Worldly ways and temptations continue and are common to all men and women baptized into Christ, or not. Faith is not simply a bald statement of “belief” for even the demons believe Jesus is Lord (James 2:19). Faith is inherently a relation of penitential trust that gives rise to constant existential choice in turning from sin.

 

Confronted by the HS’ working of faith, God is merciful to relent of his wrath over sin for Christ’s sake. We pray, “Lead us not into temptation” (Mt. 6:13) and “God is faithful and he will not let you be tempted beyond your ability but… provide a way of escape, that you may be able to endure it” (1 Cor. 10:13). 

 

And when your fidelity fails, God’s does not. Baptism into Jesus is surety of your divine settlement in which you always have gracious access and return in word and sacrament. 

 

From time to time you will sin, but the more existentially constant your eyes behold Jesus crucified, you will not take the same delight in sin it once afforded. Amen. 

 

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Sermon - 3/17/19
2019.03.18 17:56:18

2nd SUNDAY IN LENT/C (2019): Jer. 26:8-15; Philippians 3:17—4:1; Luke 13:31-35. 

 

Jerusalem,             ‘…[I]t is necessary for me today and tomorrow and the coming day to journey, because it is impossible that a prophet perish outside Jerusalem.’ “O Jerusalem, Jerusalem, the one who kills the prophets and stones those who have been sent to her, how often I have desired to gather your children in the way a hen gathers her own brood under her wings, but you were not willing. Behold, your house is being abandoned to you. But I say to you, you will surely not see me until you say, ‘blessed the Coming One in the name of the Lord.’” (vv. 33-35).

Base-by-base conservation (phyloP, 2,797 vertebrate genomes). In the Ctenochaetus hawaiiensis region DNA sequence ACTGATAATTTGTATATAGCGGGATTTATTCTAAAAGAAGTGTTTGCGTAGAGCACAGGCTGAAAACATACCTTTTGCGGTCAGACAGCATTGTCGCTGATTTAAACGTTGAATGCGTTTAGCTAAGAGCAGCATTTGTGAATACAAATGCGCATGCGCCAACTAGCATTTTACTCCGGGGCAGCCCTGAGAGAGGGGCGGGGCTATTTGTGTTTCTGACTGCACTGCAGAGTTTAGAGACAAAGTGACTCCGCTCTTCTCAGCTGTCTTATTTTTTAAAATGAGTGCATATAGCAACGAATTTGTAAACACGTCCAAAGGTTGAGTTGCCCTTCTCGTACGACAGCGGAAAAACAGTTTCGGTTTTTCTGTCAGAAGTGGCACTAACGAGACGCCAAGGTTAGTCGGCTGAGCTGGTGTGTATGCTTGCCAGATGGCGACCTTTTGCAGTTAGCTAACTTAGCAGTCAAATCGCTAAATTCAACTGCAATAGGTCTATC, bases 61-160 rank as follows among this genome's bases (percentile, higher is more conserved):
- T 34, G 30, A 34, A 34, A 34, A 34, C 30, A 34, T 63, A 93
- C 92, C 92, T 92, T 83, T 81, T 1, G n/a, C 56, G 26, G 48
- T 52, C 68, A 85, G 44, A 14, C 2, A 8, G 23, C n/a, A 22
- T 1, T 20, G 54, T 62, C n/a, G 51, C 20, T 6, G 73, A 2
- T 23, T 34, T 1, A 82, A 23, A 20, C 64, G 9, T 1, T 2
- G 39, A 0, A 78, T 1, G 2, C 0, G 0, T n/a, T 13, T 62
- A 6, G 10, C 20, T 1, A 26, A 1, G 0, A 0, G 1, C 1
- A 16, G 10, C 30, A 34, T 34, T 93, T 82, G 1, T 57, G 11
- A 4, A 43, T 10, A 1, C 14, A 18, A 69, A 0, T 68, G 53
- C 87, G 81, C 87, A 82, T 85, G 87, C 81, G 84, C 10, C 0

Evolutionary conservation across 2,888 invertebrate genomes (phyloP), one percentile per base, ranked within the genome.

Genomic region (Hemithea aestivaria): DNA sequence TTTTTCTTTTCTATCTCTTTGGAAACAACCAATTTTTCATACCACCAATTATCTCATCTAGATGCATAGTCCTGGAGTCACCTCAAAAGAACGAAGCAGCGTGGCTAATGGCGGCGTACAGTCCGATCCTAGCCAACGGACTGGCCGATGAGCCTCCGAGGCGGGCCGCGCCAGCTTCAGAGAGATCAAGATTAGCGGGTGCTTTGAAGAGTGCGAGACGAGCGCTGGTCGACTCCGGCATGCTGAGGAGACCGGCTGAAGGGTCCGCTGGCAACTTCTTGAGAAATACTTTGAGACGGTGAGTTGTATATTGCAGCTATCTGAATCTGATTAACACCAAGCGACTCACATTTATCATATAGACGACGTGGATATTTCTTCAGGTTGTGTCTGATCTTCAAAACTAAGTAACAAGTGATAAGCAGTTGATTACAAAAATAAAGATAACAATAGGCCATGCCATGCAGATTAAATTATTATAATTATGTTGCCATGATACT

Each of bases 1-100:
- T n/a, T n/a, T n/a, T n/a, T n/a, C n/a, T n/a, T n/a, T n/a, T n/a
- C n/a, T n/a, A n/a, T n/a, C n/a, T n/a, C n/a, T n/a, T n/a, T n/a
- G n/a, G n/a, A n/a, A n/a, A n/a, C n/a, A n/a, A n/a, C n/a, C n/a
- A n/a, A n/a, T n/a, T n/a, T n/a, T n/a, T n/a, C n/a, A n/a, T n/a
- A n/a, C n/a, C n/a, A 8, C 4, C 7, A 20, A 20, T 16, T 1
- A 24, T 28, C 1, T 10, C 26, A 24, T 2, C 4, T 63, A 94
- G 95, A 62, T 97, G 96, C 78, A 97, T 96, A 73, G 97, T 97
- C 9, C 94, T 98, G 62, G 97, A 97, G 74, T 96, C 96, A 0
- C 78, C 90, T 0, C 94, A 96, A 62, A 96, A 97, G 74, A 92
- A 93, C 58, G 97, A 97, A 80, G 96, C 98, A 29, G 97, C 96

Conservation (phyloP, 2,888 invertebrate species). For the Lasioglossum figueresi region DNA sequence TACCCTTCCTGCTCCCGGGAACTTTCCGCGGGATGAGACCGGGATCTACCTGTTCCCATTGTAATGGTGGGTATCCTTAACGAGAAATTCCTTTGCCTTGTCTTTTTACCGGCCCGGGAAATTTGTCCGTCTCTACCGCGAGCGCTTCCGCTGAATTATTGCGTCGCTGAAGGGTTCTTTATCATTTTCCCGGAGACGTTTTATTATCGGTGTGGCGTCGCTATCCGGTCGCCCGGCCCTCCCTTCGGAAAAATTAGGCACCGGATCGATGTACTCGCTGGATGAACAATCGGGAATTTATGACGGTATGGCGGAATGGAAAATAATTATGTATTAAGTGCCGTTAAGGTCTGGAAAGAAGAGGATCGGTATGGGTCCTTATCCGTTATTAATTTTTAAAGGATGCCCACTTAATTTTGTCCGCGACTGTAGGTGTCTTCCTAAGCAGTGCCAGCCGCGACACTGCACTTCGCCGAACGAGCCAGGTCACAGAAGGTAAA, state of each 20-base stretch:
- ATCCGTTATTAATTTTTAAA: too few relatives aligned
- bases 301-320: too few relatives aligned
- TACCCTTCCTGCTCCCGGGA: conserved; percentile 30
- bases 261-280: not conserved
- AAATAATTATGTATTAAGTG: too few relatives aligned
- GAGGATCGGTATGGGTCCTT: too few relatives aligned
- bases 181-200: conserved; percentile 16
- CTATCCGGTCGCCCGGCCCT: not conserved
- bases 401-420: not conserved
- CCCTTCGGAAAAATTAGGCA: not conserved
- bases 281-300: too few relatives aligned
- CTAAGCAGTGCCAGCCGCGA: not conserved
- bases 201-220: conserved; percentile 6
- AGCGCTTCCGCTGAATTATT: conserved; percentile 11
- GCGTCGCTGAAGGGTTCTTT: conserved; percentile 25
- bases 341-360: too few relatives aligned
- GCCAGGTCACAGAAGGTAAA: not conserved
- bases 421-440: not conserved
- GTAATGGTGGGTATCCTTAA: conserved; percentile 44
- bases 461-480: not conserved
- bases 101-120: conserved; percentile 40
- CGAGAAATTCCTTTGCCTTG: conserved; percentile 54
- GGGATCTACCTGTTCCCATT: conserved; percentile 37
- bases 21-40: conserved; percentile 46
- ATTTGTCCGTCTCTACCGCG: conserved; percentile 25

Last Sunday Jesus, after his temptation by the devil, reentered the Promised Land as Christ of God and new Israel. His journey would terminate in Jerusalem, then to the cross outside her gates. 

 

In the desert the devil transported Jesus to atop the temple that marked Jerusalem as, “The Holy City”; today by Jesus’ lament over Jerusalem we are transported, not to the old temple but to the cross where Jesus’ Baptism would conclude, invested to be the new Temple of God, the place of his unique priestly sacrifice in his own fleshly innocence.  

 

Thus, here we are in Lent, at both Jesus’ beginning and ending of his earthly journey; Jesus gathering followers in military march for his assault to regain from Satan the heart and soul of Israel in the Land, Jerusalem.  Jesus is the Blessed One of God in tears for those rejecting his rescue (Lk. 6:21), O Jerusalem, Jerusalem… I have desired to gather your children in the way a hen gathers her own brood under her wings, but you were not willing.” 

 

Jeremiah, the “Prophet of Lament”, preached repentance for Jerusalem’s manifold distain toward God; warning that she could not avert judgment simply relying on being “The Holy City”, the place of God’s temple presence.

 

St. Paul is an “Apostle of Tears” preaching a similar Sermon to the church at Philippi over those who have fallen out of their baptismal journey, “For many… I… tell you even with tears, walk as enemies of the cross of Christ” (Phil. 3:18). 

 

Lovers longing for another may vacillate in the relation. The beloved may react with indifference, especially to overtures that are perceived as lacking in reserve or proportionality.  Love then for a time is played at, a game of preliminaries, until perchance union occurs to produce children, when love blooms to maturity that desires and gives unconditional love, love without reserve.